Genomes and LUCA

Continuing our hunt for LUCA, we have “A minimal estimate for the gene content of the last universal common ancestor—exobiology from a terrestrial perspective” by Christos Ouzounis , Victor Kunin, Nikos Darzentas, and Leon Goldovsky (Research in Microbiology 157 (2006) 57–68).   This research compared 184 completed genomes from the three domains in the search for LUCA.

Abstract: Using an algorithm for ancestral state inference of gene content, given a large number of extant genome sequences and a phylogenetic tree, we aim to reconstruct the gene content of the last universal common ancestor (LUCA), a hypothetical life form that presumably was the progenitor of the three domains of life. The method allows for gene loss, previously found to be a major factor in shaping gene content, and thus the estimate of LUCA’s gene content appears to be substantially higher than that proposed previously, with a typical number of over 1000 gene families, of which more than 90% are also functionally characterized. More precisely, when only prokaryotes are considered, the number varies between 1006 and 1189 gene families while when eukaryotes are also included, this number increases to between 1344 and 1529 families depending on the underlying phylogenetic tree. Therefore, the common belief that the hypothetical genome of LUCA should resemble those of the smallest extant genomes of obligate parasites is not supported by recent advances in computational genomics. Instead, a fairly complex genome similar to those of free-living prokaryotes, with a variety of functional capabilities including metabolic transformation, information processing, membrane/transport proteins and complex regulation, shared between the three domains of life, emerges as the most likely progenitor of life on Earth, with profound repercussions for planetary exploration and exobiology.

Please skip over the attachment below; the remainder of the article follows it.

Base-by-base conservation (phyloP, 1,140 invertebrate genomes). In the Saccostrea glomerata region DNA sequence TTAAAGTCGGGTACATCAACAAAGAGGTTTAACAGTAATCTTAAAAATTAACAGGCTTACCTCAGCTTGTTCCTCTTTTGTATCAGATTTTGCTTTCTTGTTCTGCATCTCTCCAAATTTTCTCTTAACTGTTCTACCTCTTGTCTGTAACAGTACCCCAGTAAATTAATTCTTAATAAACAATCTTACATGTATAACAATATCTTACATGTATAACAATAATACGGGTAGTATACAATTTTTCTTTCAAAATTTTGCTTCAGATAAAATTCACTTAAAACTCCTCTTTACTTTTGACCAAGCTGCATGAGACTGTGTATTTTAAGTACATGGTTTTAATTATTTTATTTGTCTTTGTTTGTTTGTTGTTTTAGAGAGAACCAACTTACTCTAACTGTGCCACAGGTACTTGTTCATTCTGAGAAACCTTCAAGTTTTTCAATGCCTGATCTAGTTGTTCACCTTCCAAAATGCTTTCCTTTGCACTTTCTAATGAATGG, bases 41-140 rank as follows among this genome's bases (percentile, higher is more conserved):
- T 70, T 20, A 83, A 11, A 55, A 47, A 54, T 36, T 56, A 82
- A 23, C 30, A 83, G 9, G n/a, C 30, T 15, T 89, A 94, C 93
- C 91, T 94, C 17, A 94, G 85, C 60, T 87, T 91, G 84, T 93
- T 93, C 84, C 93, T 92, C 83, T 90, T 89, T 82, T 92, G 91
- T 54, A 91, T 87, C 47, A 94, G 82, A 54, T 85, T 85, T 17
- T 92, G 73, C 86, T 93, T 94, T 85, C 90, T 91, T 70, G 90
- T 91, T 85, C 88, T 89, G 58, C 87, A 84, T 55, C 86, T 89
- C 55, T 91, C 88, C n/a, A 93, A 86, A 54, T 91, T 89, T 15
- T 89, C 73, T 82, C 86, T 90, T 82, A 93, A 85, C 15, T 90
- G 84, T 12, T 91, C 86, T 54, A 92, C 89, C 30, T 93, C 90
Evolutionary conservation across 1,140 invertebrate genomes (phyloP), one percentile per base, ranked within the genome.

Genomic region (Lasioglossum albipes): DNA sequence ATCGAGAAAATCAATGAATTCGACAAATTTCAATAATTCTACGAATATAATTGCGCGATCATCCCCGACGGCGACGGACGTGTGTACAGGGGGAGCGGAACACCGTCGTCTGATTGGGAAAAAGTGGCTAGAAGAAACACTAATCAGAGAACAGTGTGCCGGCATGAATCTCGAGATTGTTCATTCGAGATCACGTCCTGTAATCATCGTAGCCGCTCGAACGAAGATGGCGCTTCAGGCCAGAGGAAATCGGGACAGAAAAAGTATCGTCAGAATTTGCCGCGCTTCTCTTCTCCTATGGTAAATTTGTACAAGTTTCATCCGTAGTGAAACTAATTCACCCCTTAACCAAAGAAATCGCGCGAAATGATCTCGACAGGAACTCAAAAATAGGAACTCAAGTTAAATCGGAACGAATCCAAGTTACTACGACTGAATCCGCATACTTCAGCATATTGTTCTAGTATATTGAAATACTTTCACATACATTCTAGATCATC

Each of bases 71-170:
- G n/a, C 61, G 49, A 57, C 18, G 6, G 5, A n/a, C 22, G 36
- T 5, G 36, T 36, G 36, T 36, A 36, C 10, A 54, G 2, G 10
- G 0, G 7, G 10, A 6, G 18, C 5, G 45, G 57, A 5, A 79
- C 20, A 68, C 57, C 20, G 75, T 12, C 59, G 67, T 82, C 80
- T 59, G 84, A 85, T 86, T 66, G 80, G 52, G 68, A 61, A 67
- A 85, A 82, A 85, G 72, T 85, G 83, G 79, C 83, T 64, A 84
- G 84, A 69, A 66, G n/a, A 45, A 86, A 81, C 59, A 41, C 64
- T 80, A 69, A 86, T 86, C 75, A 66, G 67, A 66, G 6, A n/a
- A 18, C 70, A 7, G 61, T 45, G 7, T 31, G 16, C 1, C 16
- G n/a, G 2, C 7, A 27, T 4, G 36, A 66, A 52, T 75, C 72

And from the conclusion:

This type of ancestral reconstruction like the one presented here essentially delineates in a sophisticated, yet conceptually elegant way the common protein families and corresponding functions of the three domains of life. While we will probably never fully understand how the first ancestor emerged, we can get a glimpse into the nature of LUCA, which does not appear dramatically different from extant life, after all.

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One response to “Genomes and LUCA

  1. …when only prokaryotes are considered, the number varies between 1006 and 1189 gene families while when eukaryotes are also included, this number increases to between 1344 and 1529 families depending on the underlying phylogenetic tree.

    I’m not sure I understand this exactly.

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